• On August 22, 2012
    Graham Elliot answered the question: Graham Elliot

    What does Graham Elliot think is the best time of year to visit Chicago?

    I like Christmas. I know everyone likes summer, but it gets really hot. Chicago’s not really fun January to March or April, and we don’t get much of a fall. But Thanksgiving to New Year’s is when you’ve got your Christkindlmarket, the parades, all that stuff. It’s cold, but you’ve got your hot chocolate. To me, it’s perfect —very Americana mixed with city. 
  • On August 22, 2012
    Graham Elliot answered the question: Graham Elliot

    Does Graham Elliot like being on TV?

    I think it’s more fun to be on the other side than actually doing the challenges, just because you’re able to teach and give your philosophy. When they say you have one minute to make whatever, it’s hard to describe what goes behind it because of editing and whatever else. But to be able to say, “This is why you’re not going forward” or “This is why your dish wins,” that’s really cool. And to see people from all over the country and their background and regionality and ethnicity, it’s great. You really see that people in this country are cooking and doing really well.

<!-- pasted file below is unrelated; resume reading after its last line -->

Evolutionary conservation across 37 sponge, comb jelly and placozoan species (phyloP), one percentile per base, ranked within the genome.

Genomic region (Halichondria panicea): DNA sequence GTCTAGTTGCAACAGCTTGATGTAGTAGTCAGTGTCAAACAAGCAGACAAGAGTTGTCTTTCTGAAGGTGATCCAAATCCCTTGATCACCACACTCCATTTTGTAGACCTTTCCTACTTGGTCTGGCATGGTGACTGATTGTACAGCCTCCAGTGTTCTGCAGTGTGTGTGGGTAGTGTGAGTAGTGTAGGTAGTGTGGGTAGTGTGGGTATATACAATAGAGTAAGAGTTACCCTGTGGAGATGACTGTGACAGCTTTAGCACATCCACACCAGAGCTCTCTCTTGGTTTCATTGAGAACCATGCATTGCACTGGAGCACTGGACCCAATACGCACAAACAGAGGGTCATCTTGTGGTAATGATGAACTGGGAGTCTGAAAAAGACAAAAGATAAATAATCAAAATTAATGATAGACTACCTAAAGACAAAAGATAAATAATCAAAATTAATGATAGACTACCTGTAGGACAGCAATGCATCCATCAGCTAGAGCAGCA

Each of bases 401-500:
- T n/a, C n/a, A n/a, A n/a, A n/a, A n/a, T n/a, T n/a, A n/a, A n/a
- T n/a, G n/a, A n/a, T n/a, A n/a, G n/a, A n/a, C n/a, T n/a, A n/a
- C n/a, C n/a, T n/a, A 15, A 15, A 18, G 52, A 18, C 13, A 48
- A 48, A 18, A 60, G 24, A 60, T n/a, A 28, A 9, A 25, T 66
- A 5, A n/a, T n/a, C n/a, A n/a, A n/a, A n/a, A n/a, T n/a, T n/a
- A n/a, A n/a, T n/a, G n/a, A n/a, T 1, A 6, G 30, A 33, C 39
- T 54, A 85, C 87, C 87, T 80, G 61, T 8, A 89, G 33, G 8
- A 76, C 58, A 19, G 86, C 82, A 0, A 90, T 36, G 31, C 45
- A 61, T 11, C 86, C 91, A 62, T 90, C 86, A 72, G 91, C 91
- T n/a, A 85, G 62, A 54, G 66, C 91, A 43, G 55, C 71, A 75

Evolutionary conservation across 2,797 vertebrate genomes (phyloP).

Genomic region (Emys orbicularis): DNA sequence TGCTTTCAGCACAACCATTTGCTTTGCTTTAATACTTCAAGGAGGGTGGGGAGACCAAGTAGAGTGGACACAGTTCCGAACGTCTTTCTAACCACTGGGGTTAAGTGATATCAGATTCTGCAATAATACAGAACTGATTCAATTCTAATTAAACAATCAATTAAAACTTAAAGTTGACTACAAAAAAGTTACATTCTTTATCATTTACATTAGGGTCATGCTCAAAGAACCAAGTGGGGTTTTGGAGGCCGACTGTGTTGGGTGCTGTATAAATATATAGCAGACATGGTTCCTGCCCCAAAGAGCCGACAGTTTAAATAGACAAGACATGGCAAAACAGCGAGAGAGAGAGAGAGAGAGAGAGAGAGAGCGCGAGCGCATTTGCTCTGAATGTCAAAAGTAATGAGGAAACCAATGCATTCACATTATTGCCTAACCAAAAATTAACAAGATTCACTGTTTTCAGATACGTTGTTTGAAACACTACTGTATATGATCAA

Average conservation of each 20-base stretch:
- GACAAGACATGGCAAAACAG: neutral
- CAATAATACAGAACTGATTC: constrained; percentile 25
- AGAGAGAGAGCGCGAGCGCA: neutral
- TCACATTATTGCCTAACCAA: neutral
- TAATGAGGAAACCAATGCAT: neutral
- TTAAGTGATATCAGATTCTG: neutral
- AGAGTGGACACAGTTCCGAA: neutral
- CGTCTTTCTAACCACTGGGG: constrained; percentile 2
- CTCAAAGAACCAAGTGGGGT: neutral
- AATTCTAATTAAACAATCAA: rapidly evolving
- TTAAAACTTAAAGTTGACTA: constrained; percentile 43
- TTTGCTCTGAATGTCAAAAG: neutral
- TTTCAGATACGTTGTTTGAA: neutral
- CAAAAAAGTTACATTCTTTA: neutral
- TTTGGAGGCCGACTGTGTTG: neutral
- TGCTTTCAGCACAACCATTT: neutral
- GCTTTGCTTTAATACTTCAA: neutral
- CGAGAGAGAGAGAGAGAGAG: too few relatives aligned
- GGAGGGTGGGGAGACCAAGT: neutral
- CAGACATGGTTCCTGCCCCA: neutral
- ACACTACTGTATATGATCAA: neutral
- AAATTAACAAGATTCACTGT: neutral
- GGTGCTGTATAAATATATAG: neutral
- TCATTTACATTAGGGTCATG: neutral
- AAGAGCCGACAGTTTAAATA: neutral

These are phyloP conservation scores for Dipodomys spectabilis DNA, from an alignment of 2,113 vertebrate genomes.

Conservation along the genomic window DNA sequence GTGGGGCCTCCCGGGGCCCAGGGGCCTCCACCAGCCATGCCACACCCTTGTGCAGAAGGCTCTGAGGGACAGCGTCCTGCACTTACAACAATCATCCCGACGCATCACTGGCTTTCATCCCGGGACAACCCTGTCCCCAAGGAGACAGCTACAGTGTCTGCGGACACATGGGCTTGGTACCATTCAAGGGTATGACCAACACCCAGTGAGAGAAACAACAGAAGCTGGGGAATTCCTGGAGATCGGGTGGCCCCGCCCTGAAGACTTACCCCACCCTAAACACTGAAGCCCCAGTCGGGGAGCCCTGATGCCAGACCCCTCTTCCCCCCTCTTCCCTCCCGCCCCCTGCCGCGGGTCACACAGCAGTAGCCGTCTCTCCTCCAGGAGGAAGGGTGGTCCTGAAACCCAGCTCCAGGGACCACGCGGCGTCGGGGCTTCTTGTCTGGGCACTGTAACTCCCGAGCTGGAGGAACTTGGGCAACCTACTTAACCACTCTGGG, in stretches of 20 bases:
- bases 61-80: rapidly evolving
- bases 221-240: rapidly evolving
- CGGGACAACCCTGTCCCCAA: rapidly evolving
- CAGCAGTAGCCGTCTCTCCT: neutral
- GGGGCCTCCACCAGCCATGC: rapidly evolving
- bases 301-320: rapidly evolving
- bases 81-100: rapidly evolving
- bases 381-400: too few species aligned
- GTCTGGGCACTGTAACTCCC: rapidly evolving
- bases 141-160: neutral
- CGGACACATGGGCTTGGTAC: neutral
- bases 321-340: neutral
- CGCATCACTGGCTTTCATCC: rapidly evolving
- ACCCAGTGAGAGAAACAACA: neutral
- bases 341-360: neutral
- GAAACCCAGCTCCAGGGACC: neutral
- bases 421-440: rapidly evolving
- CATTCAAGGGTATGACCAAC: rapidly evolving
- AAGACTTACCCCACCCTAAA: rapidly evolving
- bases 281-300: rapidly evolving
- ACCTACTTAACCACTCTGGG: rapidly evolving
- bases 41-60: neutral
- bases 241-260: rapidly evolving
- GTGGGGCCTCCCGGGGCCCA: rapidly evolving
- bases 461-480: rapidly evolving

• On August 22, 2012
    Graham Elliot answered the question: Graham Elliot

    Does Graham Elliot like being on TV?

    I think it’s more fun to be on the other side than actually doing the challenges, just because you’re able to teach and give your philosophy. When they say you have one minute to make whatever, it’s hard to describe what goes behind it because of editing and whatever else. But to be able to say, “This is why you’re not going forward” or “This is why your dish wins,” that’s really cool. And to see people from all over the country and their background and regionality and ethnicity, it’s great. You really see that people in this country are cooking and doing really well. 
  • On August 22, 2012
    Graham Elliot answered the question: Graham Elliot